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[fawr-see, fohr-] /fɔrˈsi, foʊr-/
verb (used with object), foresaw, foreseen, foreseeing.
to have prescience of; to know in advance; foreknow.
to see beforehand.
verb (used without object), foresaw, foreseen, foreseeing.
to exercise foresight.
Origin of foresee
before 900; Middle English; Old English foresēon. See fore-, see1
Related forms
foreseeable, adjective
foreseeability, noun
foreseer, noun
unforeseeable, adjective
unforeseeableness, noun
unforeseeably, adverb
unforeseeing, adjective
unforeseen, adjective
well-foreseen, adjective
1. divine, discern. See predict. Unabridged
Based on the Random House Dictionary, © Random House, Inc. 2015.
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Examples from the Web for foreseeable
Contemporary Examples
Historical Examples
  • There appear to be no reasons why others of similar proportions should occur in the foreseeable future.

    Area Handbook for Bulgaria Eugene K. Keefe, Violeta D. Baluyut, William Giloane, Anne K. Long, James M. Moore, and Neda A. Walpole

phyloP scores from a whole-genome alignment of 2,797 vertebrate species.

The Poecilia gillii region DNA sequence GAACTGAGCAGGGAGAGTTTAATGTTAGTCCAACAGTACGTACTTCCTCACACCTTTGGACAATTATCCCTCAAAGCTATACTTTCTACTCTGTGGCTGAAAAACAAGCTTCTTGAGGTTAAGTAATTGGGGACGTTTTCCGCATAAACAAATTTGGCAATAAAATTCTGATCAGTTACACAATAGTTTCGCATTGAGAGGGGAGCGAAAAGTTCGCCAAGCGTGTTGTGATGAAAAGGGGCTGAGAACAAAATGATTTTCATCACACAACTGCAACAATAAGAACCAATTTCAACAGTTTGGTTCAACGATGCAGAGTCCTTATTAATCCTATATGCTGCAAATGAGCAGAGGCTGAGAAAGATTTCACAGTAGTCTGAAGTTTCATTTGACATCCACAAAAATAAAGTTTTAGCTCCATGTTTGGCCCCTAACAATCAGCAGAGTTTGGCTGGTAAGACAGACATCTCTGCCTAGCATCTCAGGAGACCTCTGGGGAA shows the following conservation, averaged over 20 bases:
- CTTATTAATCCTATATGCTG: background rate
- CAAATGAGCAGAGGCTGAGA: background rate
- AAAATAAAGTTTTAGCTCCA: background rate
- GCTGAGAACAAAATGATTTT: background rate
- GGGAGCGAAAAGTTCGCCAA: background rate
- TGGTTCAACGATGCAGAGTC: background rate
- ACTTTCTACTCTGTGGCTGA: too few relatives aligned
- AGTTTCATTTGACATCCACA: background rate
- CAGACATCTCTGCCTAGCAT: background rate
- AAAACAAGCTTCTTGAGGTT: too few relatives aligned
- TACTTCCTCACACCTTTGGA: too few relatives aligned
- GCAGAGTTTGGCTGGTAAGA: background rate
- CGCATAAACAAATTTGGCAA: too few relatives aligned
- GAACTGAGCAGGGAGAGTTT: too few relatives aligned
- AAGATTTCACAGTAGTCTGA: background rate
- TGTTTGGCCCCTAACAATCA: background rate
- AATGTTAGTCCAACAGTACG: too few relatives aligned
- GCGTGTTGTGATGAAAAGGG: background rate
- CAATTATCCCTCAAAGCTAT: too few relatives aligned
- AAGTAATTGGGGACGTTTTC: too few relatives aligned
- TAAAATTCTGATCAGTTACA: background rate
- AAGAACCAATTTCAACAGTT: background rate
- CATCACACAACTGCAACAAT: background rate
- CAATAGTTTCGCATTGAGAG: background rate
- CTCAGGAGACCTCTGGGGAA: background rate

• Certainly, no one likes to be rationed on water and meat throughout the foreseeable future.

    Rebels of the Red Planet Charles Louis Fontenay
  • In the foreseeable future they are not likely to be significantly lower.

  • These kept changing by the year and hour, and will continue to change for the foreseeable and unforeseeable future.

  • We set no limitation whatever as to quantity and with no foreseeable limit as to time.

    Masters of Space Edward Elmer Smith
British Dictionary definitions for foreseeable


verb -sees, -seeing, -saw, -seen
(transitive; may take a clause as object) to see or know beforehand: he did not foresee that
Derived Forms
foreseeable, adjective
foreseer, noun
Collins English Dictionary - Complete & Unabridged 2012 Digital Edition
© William Collins Sons & Co. Ltd. 1979, 1986 © HarperCollins
Publishers 1998, 2000, 2003, 2005, 2006, 2007, 2009, 2012
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Word Origin and History for foreseeable

1804, from foresee + -able. Related: Foreseeably.



Old English foreseon "have a premonition," from fore- "before" + seon "to see, see ahead" (see see (v.)). Related: Foresaw; foreseeing; foreseen.

Online Etymology Dictionary, © 2010 Douglas Harper
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